Browns' Week 6 Scouting Report: Detroit Lions

Gregory Shamus

With the Cleveland Browns facing the Detroit Lions this week, we scout five key points on the Lions, including the status of WR Calvin Johnson, the new edge at running back, the strengths on the defensive line, and more.

Here are five key storylines the Cleveland Browns will be aware of as they take on their Week 6 opponent, the Detroit Lions.

Bullet_medium#1 - Calvin Johnson's Status for Sunday: The biggest question for this Sunday's game is whether or not Calvin Johnson will suit up on Sunday against the Browns. Johnson's absence was felt last week in the Lions' 22-9 loss to the Packers. With Johnson, Detroit has an offense that can easily throw 30 points on the board. Without him, it seems like everything could fall apart: they really have no other wide receivers, and teams can key in on the likes of running back Reggie Bush and tight end Brandon Pettigrew.

My hunch is that Johnson will play this weekend, but he might not be himself until he has more time to recover from his knee injury. If that's the case, the next receiver up for the Lions is Ryan Broyles, a second-round draft pick in 2012. He seemed to have a lot of potential during his rookie season, but tore his ACL. In 2013, he's had trouble getting involved on offense, posting just 5 catches for 61 yards on the year. The other receivers for the Lions include Kris Durham, Kevin Ogletree, and Patrick Edwards. Those are a bunch of castoff players who really wouldn't be seeing much playing time with the majority of NFL teams.

Bullet_medium#2 - A New Edge at Running Back: Let's assume that Johnson starts and is able to be reasonable effective with his knee injury; then, it's worthwhile to talk about the Lions' second-biggest weapon on offense: running back Reggie Bush. I was a big fan of what Bush did with the Miami Dolphins in 2012, and so far, he hasn't disappointed in 2013. He missed one game with an injury, but is averaging 4.9 yards per carry and has over 200 yards receiving. Keep in mind that in the preseason, the Lions chose not to play Calvin Johnson against the Browns, and the defense held Bush to 8 carries for 15 yards. He did have 5 catches for 44 yards against the Browns, though.

The Lions do a good job of getting backup running back Joique Bell involved in the offense. He is only averaging 3.0 yards per carry, but can grind out some of the tough yardage. Believe it or not, he actually has more receptions and yards receiving than Bush this year. Together, the Lions' running backs have 37 receptions for 441 yards this season. That is an average of 7.4 catches for 88.2 yards per game for the Lions' running backs in the passing game. Cleveland is known to be a very effective screen team, and Rob Chudzinski acknowledged that this week in his press conference. The Browns will no doubt have tried to gameplan against it, but sometimes it's just too enticing to fall into the trap of thinking you are getting a free rush at the quarterback.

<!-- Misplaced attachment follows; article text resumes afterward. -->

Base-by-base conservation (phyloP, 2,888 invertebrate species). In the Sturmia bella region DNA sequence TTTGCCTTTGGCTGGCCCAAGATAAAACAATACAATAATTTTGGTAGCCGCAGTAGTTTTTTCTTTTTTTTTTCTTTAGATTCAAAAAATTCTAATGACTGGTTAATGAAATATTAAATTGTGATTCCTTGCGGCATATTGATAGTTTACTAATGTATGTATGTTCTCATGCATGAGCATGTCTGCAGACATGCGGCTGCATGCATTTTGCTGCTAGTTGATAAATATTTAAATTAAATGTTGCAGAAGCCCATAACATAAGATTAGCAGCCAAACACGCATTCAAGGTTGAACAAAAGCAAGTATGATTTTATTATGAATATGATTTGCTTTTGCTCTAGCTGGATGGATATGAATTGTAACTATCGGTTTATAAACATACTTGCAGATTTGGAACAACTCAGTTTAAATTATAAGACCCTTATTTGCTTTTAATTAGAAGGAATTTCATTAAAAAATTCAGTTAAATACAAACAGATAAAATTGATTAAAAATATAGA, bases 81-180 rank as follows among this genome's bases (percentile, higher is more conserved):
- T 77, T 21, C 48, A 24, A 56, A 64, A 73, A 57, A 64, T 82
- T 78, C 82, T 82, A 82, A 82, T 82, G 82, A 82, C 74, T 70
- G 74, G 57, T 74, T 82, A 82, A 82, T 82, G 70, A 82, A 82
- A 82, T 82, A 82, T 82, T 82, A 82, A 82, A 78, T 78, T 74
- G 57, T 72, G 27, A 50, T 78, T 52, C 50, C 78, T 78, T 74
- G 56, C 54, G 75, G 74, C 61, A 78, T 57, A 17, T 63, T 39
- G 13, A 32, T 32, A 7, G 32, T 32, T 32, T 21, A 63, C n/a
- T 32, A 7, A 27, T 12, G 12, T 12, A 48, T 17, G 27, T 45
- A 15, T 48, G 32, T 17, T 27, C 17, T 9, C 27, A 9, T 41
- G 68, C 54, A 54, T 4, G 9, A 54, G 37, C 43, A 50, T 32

Bullet_medium#3 - Difference Makers on the Defensive Line: The Lions have three very talented individuals up front on their defensive line: tackles Ndamukong Suh and Nick Fairley, and rookie defensive end Ziggy Ansah. A lot of Browns fans wanted the team to draft Ansah back in April, but instead, we got Barkevious Mingo. It actually ended up being a win-win for both teams, as each player has displayed impressive pass-rushing abilities. Suh and Fairley are tough to handle up front, and right guard Shawn Lauvao will face a big test in his second game back trying to keep Brandon Weeden protected.

There shouldn't be a misconception about the Lions' defense, though. Although Suh, Fairley, and Ansah have impressive spurts, if you gameplan to stop those players, there aren't enough other impact players on the rest of the defense to pick up the slack. The Lions rank 27th in the NFL in sacks per pass attempt. They rank 27th in the NFL against the run.

Bullet_medium#4 - A Healthy Secondary for Once: For two weeks in a row, the Browns faced banged up secondaries in the Bengals and the Bills. That isn't the case this week -- the Lions' secondary, including cornerbacks Chris Houston and Darius Slay, and safeties Glover Quin and Louis Delmas, are all good-to-go. Is that trouble for Brandon Weeden and the Browns' offense? Not necessarily. Whereas the Bengals and Bills were missing top quality talent, the Lions secondary is relatively average at their best. Most of the unit has veteran experience, except for Slay, who is a second-round draft pick who has now been thrown into the starting lineup.

Bullet_medium#5 - Special Teams Overview: With Jason Hanson departing from the kicker position after so many years, the Lions added veteran David Akers as their new kicker. I predicted a rebound season for Akers, and so far he has done well, connecting on 9-of-11 attempts.

Akers doesn't handle kickoffs for the Lions: that gig belongs to fifth-round draft pick Sam Martin, the team's punter. Martin is in the top 6 in the NFL when it comes to net average on punts. On kickoffs, Martin averages a touchback about half of the time, so Greg Little may have some more opportunities this week. The Lions' kick and punt returner is Michael Spurlock. Spurlock made some big plays for the Chargers in the return game in 2012, but generally, he is more of a player who is an average returner; if he gets the big return, it's not because of anything special that he did.

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